Use a calendar tool to block time and remind you of a task at the appropriate time. If you need to do a task on a future date or time, you can schedule it in your calendar. Furthermore, you can ask Siri, Google Now, or Cortana to do it for you. Blocking time in your calendar will also let other people know that you are not available at that time.
7. Block Distractions
When you are working on your top priority task, do your best to block distractions from your cell phone, emails, calls, peers, and employees. For instance:
- Put your phone in silent mode and put it aside.
- Remove unnecessary alerts from your cell phone, computer, and other devices.
- Put your phone in do-not-disturb mode, or simply lower the ring volume and don’t answer (unless you are waiting for a call).
- Close your door, or if you do not have an office, place a visible card on your desk or monitor to indicate “do not disturb.”
- If a peer or employee demands your attention, you can tell them that if this is not an emergency, you would prefer to get back to them in a few minutes.
- If you get an idea for another task or project, write it down and put it aside, and then get back to your priority task.
8. Skip Unimportant Meetings
Analyze the meeting purpose and agenda, and get excused from meetings where you do not believe you can add or get value. To make sure you do not miss anything, ask for a copy of the meeting minutes.
9. Attend Only Important Meetings
Attend or facilitate only important and effective meetings. In addition to the agenda, make sure the meeting has a purpose, and that you can verify it at the end of the meeting. Also, the meeting should have a time limit, preferably 30 minutes, but no longer than 90 minutes, as people lose attention after 90 minutes. In addition, make sure to include only essential people.
10. Establish A Routine
Setting specific times for daily tasks and distractions will make you more productive. You can set up 2 – 4 specific times during the day to check emails, a couple of times to return phone calls, a couple of times to socialize and build relationships, etc.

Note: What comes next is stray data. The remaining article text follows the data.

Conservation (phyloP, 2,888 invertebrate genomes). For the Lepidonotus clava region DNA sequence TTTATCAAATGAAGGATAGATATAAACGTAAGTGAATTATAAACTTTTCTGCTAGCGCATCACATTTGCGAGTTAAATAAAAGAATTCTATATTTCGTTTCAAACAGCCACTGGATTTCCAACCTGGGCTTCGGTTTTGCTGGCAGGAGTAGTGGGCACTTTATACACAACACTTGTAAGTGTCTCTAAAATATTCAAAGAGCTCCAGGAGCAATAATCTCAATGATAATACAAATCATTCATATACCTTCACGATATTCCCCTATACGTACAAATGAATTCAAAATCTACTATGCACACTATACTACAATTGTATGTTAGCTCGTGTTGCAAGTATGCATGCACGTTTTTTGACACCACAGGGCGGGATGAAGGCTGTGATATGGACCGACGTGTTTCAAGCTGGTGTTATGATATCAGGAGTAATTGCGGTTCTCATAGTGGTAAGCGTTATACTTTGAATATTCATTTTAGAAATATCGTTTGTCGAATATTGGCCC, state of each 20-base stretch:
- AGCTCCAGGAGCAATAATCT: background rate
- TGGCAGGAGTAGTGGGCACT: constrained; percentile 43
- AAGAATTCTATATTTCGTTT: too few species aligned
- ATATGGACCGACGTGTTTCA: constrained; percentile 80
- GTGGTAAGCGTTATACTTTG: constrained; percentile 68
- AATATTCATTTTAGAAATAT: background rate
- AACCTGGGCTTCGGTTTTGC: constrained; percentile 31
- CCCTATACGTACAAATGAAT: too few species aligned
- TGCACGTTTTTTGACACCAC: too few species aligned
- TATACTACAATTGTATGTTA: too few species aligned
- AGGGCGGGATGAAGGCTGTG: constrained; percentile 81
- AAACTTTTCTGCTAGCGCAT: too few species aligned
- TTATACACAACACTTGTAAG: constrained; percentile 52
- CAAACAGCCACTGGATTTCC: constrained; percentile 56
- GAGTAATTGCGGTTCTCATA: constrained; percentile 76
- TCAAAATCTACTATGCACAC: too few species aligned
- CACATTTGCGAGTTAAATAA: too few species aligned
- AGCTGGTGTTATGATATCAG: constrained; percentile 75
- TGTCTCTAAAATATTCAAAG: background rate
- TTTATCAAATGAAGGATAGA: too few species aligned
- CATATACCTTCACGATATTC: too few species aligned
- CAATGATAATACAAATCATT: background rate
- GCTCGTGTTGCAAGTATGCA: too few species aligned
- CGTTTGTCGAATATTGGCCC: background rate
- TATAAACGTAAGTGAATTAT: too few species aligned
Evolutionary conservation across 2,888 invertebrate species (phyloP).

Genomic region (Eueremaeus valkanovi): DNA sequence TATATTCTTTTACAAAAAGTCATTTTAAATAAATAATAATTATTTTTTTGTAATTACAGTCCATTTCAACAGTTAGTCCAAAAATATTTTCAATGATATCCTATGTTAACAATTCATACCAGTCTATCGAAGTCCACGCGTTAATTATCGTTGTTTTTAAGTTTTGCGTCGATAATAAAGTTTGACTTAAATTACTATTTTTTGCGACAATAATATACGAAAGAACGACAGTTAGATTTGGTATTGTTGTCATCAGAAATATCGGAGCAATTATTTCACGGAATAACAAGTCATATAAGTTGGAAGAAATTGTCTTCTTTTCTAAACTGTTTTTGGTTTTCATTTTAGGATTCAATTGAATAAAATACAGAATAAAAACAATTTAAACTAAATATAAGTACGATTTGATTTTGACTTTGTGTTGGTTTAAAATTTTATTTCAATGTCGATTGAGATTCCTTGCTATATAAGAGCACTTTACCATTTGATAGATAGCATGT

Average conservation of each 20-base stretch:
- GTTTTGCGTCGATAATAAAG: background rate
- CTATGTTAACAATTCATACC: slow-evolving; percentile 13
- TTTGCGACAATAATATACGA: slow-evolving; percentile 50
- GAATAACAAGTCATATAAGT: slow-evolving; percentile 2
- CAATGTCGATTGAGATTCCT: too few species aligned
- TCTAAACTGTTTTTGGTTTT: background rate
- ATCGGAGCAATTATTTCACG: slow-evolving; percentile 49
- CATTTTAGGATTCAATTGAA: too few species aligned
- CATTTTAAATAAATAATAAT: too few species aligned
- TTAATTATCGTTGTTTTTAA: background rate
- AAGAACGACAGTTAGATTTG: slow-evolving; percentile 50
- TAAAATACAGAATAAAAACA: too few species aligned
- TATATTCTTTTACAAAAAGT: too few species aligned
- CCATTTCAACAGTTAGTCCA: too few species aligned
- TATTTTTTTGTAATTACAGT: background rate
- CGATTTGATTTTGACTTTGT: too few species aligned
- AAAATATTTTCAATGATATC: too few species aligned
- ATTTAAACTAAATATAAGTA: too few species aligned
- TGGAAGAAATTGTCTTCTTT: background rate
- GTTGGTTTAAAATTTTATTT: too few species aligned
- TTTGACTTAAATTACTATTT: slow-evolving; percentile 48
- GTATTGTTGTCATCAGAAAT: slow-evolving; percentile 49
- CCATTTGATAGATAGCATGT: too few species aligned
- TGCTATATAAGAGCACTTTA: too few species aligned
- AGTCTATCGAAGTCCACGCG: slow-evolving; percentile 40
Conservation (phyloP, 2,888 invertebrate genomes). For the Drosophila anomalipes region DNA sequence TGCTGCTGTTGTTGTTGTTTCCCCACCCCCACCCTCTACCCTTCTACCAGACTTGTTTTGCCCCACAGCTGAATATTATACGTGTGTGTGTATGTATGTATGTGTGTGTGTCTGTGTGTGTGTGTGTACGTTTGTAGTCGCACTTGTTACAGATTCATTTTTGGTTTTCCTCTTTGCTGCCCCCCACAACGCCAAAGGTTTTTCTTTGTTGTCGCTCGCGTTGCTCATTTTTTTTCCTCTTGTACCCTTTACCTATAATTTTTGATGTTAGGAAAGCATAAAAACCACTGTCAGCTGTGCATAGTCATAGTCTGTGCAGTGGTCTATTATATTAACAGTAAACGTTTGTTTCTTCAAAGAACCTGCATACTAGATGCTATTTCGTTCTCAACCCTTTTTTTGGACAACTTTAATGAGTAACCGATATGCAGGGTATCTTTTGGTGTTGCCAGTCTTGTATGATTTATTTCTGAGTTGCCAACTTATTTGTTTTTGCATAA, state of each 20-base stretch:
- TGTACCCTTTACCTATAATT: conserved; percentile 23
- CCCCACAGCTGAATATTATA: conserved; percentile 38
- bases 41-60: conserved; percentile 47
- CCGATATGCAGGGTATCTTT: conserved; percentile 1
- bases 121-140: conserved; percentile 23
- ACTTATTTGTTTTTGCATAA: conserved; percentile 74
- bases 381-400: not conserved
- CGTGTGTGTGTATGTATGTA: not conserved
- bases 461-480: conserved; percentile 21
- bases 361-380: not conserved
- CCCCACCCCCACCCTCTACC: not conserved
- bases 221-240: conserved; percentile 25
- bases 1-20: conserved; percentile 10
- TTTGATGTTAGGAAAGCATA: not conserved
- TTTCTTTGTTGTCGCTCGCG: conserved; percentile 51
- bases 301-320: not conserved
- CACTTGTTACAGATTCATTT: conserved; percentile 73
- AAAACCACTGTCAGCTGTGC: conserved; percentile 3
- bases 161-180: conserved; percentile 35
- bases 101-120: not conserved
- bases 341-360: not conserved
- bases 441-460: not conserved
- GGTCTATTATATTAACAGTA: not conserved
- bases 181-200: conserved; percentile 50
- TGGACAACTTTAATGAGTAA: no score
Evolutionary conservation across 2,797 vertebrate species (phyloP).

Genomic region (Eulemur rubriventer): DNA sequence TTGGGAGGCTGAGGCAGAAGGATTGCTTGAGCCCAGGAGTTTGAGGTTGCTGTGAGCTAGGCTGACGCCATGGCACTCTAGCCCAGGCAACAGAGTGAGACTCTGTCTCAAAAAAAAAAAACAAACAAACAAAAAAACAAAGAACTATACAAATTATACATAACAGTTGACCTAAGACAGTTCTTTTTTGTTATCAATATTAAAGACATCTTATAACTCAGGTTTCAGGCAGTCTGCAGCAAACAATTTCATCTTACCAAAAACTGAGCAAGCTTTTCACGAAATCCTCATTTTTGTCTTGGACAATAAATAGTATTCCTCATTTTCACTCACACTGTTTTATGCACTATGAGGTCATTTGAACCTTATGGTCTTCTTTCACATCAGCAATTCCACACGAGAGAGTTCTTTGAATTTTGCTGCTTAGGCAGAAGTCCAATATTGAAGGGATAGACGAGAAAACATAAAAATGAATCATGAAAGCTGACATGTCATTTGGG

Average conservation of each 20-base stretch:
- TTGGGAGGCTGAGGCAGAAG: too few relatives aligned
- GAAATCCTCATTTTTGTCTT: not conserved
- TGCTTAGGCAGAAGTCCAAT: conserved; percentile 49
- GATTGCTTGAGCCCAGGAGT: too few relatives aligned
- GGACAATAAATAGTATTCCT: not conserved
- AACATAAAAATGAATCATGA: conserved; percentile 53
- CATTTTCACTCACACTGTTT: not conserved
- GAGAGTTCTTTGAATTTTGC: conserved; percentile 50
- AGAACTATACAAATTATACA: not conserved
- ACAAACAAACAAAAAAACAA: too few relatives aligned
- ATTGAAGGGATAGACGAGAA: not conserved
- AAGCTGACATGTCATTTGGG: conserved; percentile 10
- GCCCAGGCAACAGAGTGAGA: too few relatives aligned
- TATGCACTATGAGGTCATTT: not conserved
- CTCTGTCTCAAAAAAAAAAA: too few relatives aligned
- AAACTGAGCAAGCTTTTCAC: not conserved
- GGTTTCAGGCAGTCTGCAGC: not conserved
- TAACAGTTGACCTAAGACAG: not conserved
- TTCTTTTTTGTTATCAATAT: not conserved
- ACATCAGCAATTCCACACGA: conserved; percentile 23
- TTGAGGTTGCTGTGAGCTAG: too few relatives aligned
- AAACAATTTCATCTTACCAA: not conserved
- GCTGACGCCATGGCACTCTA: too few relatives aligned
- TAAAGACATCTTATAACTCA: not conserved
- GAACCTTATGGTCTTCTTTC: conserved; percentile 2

11. Use Technology
Use technology to capture and retrieve your notes and ideas effectively and efficiently. Whenever you have a great idea, it is critical to write it down. However, many people who write down their ideas have trouble retrieving them later on. Today you can use a great tool to make notes and have the ability to search quickly for them. One of the most popular tools is Evernote, which allows you to search for whole notes, tags, and images. For example, you can take a picture of a post-it note or a document page, and upload it to Evernote. Then you can find that note by searching for a word or a phrase in that note or document. With a paid subscription, the tool also allows you to search inside PDF, Word and other types of documents. Evernote is, with no doubt, one of the best tools for creating and retrieving notes, and it is available for the web, desktop, and mobile devices.
In addition to using Evernote, you can use other productivity tools, such as Dropbox, Google Drive, OneDrive, Box, or iCloud for document storage with synchronization across devices. This way you can view and edit documents from any device, and collaborate with team members.
Wunderlist helps you manage your To-Do list, which is synchronized across all your devices. Trello also synchronizes across all devices and helps you manage tasks and projects in a virtual board.
Get Pocket allows you to save effortlessly the web links (URLs) to articles, videos, and general web pages into a virtual pocket that you can access from any device.
12. Use Filters and Rules
Set up filters and rules to automate your email inbox. Email applications like Gmail and Yahoo Mail allow you to set up filters to automatically send specific emails to a particular folder, or take another specific action. You can do similar automation in Microsoft Outlook by setting up rules.
13. Use Checklists
Even experienced pilots use a checklist to make sure they do not miss any important steps. Use checklists, so you do not have to guess what the next step is. Also, there is a positive psychological effect when you check off an item on your list; it gives you a sense of accomplishment.
14. Use Colors
I color-code my calendar items. For instance, I use the red color for things that are very important, and meetings that I cannot miss or postpone.
I also color-code my emails. I use a different color for emails from my boss, emails from important customers, emails from my peers, and emails from my direct reports.
15. Use Response Deadlines
On your emails and other communications, make it clear when you need the response by. This will substantially increase the chances of promptly getting what you need.
16. Use The Phone
Sometimes this depends on your personal communication preferences. However, in my experience, often a quick call can rapidly get you the answer you are looking for, instead going back and forth with a series of emails and instant messages.
Which of these time management tips do you find more useful? What other great tips do you know? Please write a comment below.